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Law firm fighting Prop 8 files brief in legal challenge to laws affecting military benefits for gay and lesbian servicemembers

DOMA trials

By Scottie Thomaston

Yesterday, Servicemembers Legal Defense Network filed an amicus curiae (“friend of the court”) brief on behalf of gay and lesbian servicemembers challenging a part of the United States Code that affects military benefits and denies those benefits to gays and lesbians alone. They enlisted the law firm fighting Proposition 8 in court, Gibson, Dunn & Crutcher LLP, to help fight this federal law, known as 38 U.S.C. § 101(31). This is the same law that the Justice Department recently decided is unconstitutional because it’s similar to the Defense of Marriage Act in that it defines a spouse in a restrictive and regressive way.

The challenge, like the current ones to the Defense of Marriage Act, asks the courts to apply heightened scrutiny instead of mere rational basis review to laws affecting gays and lesbians. Like the other challenges, however, they suggest the law would fail even rational basis scrutiny:

The brief traces the legislative history of the statutes animating the Department of Veterans Affairs denial of spousal benefits to gay and lesbian veterans, focusing on 38 U.S.C. § 101(31), which defines a “spouse” for veterans’ benefits purposes as “a person of the opposite sex who is a wife or husband.” Notwithstanding this language, amici argue that the statute’s legislative history “reflects a broad commitment to equality and the provision of benefits to improve the lives of all veterans” and therefore should not “be given the perverse effect of advancing inequality by excluding veterans and their spouses from benefits based solely on their sexual orientation.”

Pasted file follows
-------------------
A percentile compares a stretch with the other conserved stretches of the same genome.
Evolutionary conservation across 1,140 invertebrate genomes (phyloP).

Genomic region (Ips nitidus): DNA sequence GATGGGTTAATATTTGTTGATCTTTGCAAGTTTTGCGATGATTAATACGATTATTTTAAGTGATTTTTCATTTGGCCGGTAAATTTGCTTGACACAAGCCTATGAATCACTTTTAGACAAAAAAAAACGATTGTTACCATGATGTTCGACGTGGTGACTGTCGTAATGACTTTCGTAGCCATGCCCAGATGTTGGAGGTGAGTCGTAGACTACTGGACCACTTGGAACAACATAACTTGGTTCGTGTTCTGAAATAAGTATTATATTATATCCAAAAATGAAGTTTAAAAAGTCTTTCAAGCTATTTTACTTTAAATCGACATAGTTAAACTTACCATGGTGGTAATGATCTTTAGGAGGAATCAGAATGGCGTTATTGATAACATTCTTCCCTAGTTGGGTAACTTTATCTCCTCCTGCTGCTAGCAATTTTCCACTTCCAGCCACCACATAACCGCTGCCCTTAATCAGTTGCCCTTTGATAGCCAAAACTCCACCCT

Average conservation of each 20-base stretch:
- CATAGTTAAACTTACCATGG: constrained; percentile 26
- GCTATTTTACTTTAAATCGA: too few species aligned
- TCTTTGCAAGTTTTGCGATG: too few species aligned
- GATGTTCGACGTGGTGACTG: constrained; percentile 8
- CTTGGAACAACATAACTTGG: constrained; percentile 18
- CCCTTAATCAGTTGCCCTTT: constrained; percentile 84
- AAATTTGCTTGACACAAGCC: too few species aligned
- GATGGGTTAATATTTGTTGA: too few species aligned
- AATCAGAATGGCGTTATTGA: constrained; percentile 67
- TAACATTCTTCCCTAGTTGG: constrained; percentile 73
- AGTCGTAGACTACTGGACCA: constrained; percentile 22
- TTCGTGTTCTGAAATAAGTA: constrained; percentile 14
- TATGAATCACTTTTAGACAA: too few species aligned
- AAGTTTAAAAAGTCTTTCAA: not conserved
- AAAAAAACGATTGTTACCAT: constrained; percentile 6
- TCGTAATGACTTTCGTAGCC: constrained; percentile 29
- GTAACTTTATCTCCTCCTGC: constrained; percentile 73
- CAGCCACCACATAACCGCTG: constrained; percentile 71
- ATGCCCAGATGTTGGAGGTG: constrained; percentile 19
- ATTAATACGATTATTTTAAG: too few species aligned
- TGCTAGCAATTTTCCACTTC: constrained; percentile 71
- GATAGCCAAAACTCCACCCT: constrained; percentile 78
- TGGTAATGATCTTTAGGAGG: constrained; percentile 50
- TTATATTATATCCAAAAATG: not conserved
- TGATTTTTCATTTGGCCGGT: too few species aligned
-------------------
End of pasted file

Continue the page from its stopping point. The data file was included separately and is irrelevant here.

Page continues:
“To prevail in this case, the Government must establish that there is a constitutionally sufficient interest underpinning the Spouse Definition’s discriminatory treatment of gay and lesbian veterans,” the brief states.

Urging that the statutes are subject to heightened scrutiny, amici argue that the statutes would fail even under rational basis review. It concludes that “because the ban on spousal benefits is inconsistent with the statutory purpose of veterans’ benefits laws, and serves only to discriminate against gay and lesbian veterans, the Spouse Definition must be struck down as unconstitutional.”

The New York Times wrote about the case last year:

In what experts say is the first case of its kind, a disabled Navy veteran from Connecticut is challenging the constitutionality of two federal laws that define marriage as being between opposite-sex partners, saying the government denied her veterans benefits because she is married to a woman.

The former sailor, Carmen Cardona of Norwich, married her partner in Connecticut last year. But when she applied for an increase in her monthly disability compensation because she was newly married, the Department of Veterans Affairs regional office in Hartford rejected her application, citing a federal statute that defines a spouse as “a person of the opposite sex.”
Ms. Cardona, 45, served in the Navy for 18 years, 12 on active duty and 6 in the Reserves. She received an honorable discharge in 2000 at the rank of petty officer second class, and went to work as a correctional officer for the State of Connecticut.

The Department of Veterans Affairs has rated her 80 percent disabled because of carpal tunnel syndrome in both her hands, for which she receives a monthly disability check. More severely disabled veterans with dependent spouses, children or parents are eligible for supplements to their disability checks.

But after she wed her partner of nine years in 2010, the department rejected her petition for a spousal increase in her benefit because her wife was of the same sex.

The brief was filed in the case Cardona v. Shinseki.

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